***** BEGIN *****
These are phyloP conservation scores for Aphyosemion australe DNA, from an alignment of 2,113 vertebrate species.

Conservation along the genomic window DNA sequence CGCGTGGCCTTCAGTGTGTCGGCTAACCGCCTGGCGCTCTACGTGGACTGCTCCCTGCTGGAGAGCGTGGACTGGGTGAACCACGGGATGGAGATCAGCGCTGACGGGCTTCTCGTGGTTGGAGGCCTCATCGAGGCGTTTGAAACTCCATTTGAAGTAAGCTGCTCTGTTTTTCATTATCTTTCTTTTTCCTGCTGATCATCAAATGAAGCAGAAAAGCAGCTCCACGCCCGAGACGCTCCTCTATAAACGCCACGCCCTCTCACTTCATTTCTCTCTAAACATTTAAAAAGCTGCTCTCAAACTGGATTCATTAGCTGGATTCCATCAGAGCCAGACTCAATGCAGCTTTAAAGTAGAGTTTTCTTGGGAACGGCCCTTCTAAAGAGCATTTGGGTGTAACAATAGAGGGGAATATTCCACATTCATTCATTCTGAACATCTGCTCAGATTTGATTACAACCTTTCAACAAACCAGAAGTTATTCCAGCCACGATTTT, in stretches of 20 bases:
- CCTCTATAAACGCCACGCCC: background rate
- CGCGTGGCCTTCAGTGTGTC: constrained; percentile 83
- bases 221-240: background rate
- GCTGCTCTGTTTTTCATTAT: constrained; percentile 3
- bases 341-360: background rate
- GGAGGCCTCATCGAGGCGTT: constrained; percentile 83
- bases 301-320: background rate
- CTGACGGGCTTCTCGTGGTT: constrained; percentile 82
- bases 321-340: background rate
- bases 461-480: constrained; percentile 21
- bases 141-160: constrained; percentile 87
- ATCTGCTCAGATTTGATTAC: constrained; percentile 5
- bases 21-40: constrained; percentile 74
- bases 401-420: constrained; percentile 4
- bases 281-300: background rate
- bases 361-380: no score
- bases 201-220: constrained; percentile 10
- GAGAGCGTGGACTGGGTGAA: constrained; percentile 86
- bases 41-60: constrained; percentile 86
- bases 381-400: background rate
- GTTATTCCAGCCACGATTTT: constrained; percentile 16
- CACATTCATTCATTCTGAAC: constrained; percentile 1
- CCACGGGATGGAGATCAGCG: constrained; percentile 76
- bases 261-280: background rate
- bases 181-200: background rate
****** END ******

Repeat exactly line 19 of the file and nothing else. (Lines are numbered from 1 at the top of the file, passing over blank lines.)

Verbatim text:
- bases 201-220: constrained; percentile 10